As this year grinds on, even the most optimistic among us have surely had to search hard to find silver linings in this year’s events. As you read this, we now have a president-elect declared by the media and a president in office who is riding out the clock for the elections process to be finalized. I knew prior to the election that half of my clients, my family and the nation were going to be disappointed in the outcome. This race and the prior presidential race were just so close that it is hard to come together and have a group hug when your candidate won or lost by so fractional an amount. My personal feelings aside about my candidate, my professional job is to talk about how the elections may or may not impact the financial markets. The good news is that in the short term (1-2 years), I think the outcome of this election will have little impact on the markets.
My confidence in the statement above is because in a capitalist society, which we still are, the stock market has gone up under every type of president. The stock market has gone up when the same party controlled the House and the presidency, but it has also gone up when government was divided and one party did not control all branches of government. There are some statistical differences, but as one trusted source said, we just do not have enough data points to firmly establish if Blue or Red governments are “better” for the financial markets. This year, we have a great example of what economists call an exogenous event – COVID -19. Exogenous events are things outside the normal course of events that have a sizable impact on what you are trying to measure. Certainly, COVID will have a big impact on President Trump’s final market stats and it could have a detrimental impact on the start of a Biden presidency as measured by financial parameters. The impact of COVID would be a curveball to any president, no matter their health and economic policy approach.
So, after COVID has canceled Memorial Day, the Fourth of July, Labor Day, most of Halloween and is starting to take down Thanksgiving and schooling across the country, what do we have to be thankful for? Well, as of this writing, we have at least two good vaccine candidates for the virus that should be available to us in early 2021 and beyond. Hopefully, summer vacations will return and schools will start the old-fashioned way: in person, in the fall. It looks as if our messy and fractured election process is working and we will continue to have divided government. Once again, we do not have enough data points to say this is best for the financial markets, but one thing we know is that financial markets, like most people, do not like change. Markets want predictable futures with gradual improvements. On that note, divided governments rarely get anything done quickly. But, as seen with the current stalemate over a second fiscal stimulus plan, our divided government has not yet reached an agreement to help offset economic hardships many are feeling in the hospitality, travel and service industries. So, while most of the economy is adapting, not all businesses will survive. In fact, a sizable portion of market gains this year has been concentrated in the very largest companies as they have been viewed as “safer” by investors.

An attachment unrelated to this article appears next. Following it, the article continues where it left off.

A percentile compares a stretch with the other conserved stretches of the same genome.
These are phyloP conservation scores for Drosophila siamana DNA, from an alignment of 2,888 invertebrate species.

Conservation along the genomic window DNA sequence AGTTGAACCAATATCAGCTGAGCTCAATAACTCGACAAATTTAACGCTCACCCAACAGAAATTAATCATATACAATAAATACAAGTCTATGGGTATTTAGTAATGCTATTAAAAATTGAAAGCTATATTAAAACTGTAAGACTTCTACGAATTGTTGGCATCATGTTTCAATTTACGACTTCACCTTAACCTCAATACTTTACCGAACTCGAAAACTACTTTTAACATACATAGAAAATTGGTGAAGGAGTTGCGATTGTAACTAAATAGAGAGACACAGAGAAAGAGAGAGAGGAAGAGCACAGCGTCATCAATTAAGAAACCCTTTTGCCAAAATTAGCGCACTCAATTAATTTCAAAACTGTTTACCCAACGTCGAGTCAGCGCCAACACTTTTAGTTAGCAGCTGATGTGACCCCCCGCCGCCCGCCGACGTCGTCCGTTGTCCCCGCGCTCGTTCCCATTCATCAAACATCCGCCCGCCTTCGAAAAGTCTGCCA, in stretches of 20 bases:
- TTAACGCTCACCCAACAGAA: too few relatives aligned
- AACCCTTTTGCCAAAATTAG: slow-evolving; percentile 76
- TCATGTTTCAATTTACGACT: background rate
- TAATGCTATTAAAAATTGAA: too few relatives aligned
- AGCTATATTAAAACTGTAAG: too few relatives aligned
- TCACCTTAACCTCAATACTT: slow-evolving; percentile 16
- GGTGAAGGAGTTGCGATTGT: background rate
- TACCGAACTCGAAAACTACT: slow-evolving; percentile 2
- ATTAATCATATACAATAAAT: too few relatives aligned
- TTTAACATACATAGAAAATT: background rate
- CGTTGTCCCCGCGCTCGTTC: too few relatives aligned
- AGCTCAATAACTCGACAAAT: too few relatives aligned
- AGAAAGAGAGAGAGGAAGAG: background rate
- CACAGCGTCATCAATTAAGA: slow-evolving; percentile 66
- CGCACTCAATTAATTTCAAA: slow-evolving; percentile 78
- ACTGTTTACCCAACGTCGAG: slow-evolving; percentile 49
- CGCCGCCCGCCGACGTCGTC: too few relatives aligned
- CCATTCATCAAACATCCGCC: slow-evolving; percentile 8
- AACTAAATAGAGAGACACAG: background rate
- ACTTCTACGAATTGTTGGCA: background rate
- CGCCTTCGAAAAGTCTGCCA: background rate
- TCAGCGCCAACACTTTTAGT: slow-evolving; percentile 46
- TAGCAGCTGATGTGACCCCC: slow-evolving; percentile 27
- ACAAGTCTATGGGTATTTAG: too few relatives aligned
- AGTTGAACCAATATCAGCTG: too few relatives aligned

How are this year’s events impacting portfolios?
This year we have seen heightened volatility, first on the downside and then on the upside. We have tried to stay calm, not make any knee-jerk reactions and remain true to the plan. We did not place many trades during the market sell-off or in the early days of the recovery. Just like the analogy of trying to catch a falling knife, if you place trades before you have all the information, you are likely to get cut.
One thing is for sure, 2020 has produced a bifurcated market with clear winners and losers. The winners have been stocks in industries that have not been hindered by COVID restrictions. This includes technology companies that enable us to work from home, companies that allow us to buy goods and have them delivered to the front door and healthcare companies working on anything related to COVID, whether it be biotech companies trying to find a cure or suppliers providing testing equipment. But just as there are winners, there sadly must be losers. Energy companies have been hurt as lack of demand curtailed the use of oil and financials felt the pain as interest rates dropped to historically low levels. Travel, retail, and entertainment have all been hindered by lockdowns and governmental restrictions. This caused a huge gap in performance between growth (led by technology) and value (which includes financials and energy). Standard & Poor’s divides its large-cap benchmark index (S&P 500) by growth and value characteristics. Through the end of October, the S&P 500 Growth Index was up 16.89%, while the S&P 500 Value Index was down -13.24%. This 30% difference is the largest difference on record, even larger than the gap during the dot.com bubble of the late 1990s.